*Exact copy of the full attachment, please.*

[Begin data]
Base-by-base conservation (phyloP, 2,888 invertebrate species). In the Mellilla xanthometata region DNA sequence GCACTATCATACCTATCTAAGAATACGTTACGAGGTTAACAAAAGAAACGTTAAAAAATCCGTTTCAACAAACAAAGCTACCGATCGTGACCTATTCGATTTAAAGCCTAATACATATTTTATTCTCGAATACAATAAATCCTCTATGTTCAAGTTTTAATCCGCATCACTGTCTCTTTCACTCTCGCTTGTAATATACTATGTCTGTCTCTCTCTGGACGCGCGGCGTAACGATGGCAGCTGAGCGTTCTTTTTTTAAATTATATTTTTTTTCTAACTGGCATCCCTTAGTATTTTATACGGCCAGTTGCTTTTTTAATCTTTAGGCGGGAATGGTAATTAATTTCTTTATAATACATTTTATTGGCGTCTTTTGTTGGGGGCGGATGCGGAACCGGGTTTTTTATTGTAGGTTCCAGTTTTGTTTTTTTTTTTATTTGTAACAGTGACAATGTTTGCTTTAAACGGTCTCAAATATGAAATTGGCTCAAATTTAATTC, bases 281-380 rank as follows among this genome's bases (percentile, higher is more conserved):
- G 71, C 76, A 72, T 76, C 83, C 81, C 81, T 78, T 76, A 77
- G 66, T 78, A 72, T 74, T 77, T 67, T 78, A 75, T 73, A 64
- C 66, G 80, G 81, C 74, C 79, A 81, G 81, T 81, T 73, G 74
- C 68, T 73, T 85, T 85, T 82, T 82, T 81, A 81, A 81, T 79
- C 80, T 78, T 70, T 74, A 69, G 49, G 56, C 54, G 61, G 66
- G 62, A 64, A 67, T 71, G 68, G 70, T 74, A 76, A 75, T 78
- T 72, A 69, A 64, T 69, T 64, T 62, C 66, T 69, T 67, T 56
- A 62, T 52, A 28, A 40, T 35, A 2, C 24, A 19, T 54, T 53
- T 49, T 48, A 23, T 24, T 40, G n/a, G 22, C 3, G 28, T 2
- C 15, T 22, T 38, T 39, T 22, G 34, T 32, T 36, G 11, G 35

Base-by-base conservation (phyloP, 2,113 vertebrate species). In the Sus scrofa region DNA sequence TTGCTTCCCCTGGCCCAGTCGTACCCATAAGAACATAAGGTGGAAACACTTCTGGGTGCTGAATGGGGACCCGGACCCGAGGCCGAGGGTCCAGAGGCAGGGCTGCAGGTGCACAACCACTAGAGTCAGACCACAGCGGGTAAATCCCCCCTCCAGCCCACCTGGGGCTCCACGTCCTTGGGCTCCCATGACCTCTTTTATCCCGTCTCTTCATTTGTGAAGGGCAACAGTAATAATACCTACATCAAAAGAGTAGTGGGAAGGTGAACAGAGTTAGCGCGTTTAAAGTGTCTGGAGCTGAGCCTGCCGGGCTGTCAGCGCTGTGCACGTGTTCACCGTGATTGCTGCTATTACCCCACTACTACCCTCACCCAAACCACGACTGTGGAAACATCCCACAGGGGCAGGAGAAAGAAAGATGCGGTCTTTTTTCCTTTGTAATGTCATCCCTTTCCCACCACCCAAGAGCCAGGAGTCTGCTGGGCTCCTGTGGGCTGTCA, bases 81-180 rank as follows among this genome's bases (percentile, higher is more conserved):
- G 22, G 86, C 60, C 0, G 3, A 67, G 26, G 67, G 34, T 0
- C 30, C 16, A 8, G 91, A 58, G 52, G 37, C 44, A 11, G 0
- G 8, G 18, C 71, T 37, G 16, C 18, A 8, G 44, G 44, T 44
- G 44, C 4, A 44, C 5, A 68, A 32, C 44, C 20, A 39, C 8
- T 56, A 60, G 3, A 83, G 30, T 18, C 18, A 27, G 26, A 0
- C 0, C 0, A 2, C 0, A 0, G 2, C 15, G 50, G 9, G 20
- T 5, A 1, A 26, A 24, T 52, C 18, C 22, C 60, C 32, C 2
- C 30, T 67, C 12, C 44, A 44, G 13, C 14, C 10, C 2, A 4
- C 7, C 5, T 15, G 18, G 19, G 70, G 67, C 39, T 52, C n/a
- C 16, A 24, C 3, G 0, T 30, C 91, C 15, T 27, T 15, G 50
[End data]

Base-by-base conservation (phyloP, 2,888 invertebrate species). In the Mellilla xanthometata region DNA sequence GCACTATCATACCTATCTAAGAATACGTTACGAGGTTAACAAAAGAAACGTTAAAAAATCCGTTTCAACAAACAAAGCTACCGATCGTGACCTATTCGATTTAAAGCCTAATACATATTTTATTCTCGAATACAATAAATCCTCTATGTTCAAGTTTTAATCCGCATCACTGTCTCTTTCACTCTCGCTTGTAATATACTATGTCTGTCTCTCTCTGGACGCGCGGCGTAACGATGGCAGCTGAGCGTTCTTTTTTTAAATTATATTTTTTTTCTAACTGGCATCCCTTAGTATTTTATACGGCCAGTTGCTTTTTTAATCTTTAGGCGGGAATGGTAATTAATTTCTTTATAATACATTTTATTGGCGTCTTTTGTTGGGGGCGGATGCGGAACCGGGTTTTTTATTGTAGGTTCCAGTTTTGTTTTTTTTTTTATTTGTAACAGTGACAATGTTTGCTTTAAACGGTCTCAAATATGAAATTGGCTCAAATTTAATTC, bases 281-380 rank as follows among this genome's bases (percentile, higher is more conserved):
- G 71, C 76, A 72, T 76, C 83, C 81, C 81, T 78, T 76, A 77
- G 66, T 78, A 72, T 74, T 77, T 67, T 78, A 75, T 73, A 64
- C 66, G 80, G 81, C 74, C 79, A 81, G 81, T 81, T 73, G 74
- C 68, T 73, T 85, T 85, T 82, T 82, T 81, A 81, A 81, T 79
- C 80, T 78, T 70, T 74, A 69, G 49, G 56, C 54, G 61, G 66
- G 62, A 64, A 67, T 71, G 68, G 70, T 74, A 76, A 75, T 78
- T 72, A 69, A 64, T 69, T 64, T 62, C 66, T 69, T 67, T 56
- A 62, T 52, A 28, A 40, T 35, A 2, C 24, A 19, T 54, T 53
- T 49, T 48, A 23, T 24, T 40, G n/a, G 22, C 3, G 28, T 2
- C 15, T 22, T 38, T 39, T 22, G 34, T 32, T 36, G 11, G 35

Base-by-base conservation (phyloP, 2,113 vertebrate species). In the Sus scrofa region DNA sequence TTGCTTCCCCTGGCCCAGTCGTACCCATAAGAACATAAGGTGGAAACACTTCTGGGTGCTGAATGGGGACCCGGACCCGAGGCCGAGGGTCCAGAGGCAGGGCTGCAGGTGCACAACCACTAGAGTCAGACCACAGCGGGTAAATCCCCCCTCCAGCCCACCTGGGGCTCCACGTCCTTGGGCTCCCATGACCTCTTTTATCCCGTCTCTTCATTTGTGAAGGGCAACAGTAATAATACCTACATCAAAAGAGTAGTGGGAAGGTGAACAGAGTTAGCGCGTTTAAAGTGTCTGGAGCTGAGCCTGCCGGGCTGTCAGCGCTGTGCACGTGTTCACCGTGATTGCTGCTATTACCCCACTACTACCCTCACCCAAACCACGACTGTGGAAACATCCCACAGGGGCAGGAGAAAGAAAGATGCGGTCTTTTTTCCTTTGTAATGTCATCCCTTTCCCACCACCCAAGAGCCAGGAGTCTGCTGGGCTCCTGTGGGCTGTCA, bases 81-180 rank as follows among this genome's bases (percentile, higher is more conserved):
- G 22, G 86, C 60, C 0, G 3, A 67, G 26, G 67, G 34, T 0
- C 30, C 16, A 8, G 91, A 58, G 52, G 37, C 44, A 11, G 0
- G 8, G 18, C 71, T 37, G 16, C 18, A 8, G 44, G 44, T 44
- G 44, C 4, A 44, C 5, A 68, A 32, C 44, C 20, A 39, C 8
- T 56, A 60, G 3, A 83, G 30, T 18, C 18, A 27, G 26, A 0
- C 0, C 0, A 2, C 0, A 0, G 2, C 15, G 50, G 9, G 20
- T 5, A 1, A 26, A 24, T 52, C 18, C 22, C 60, C 32, C 2
- C 30, T 67, C 12, C 44, A 44, G 13, C 14, C 10, C 2, A 4
- C 7, C 5, T 15, G 18, G 19, G 70, G 67, C 39, T 52, C n/a
- C 16, A 24, C 3, G 0, T 30, C 91, C 15, T 27, T 15, G 50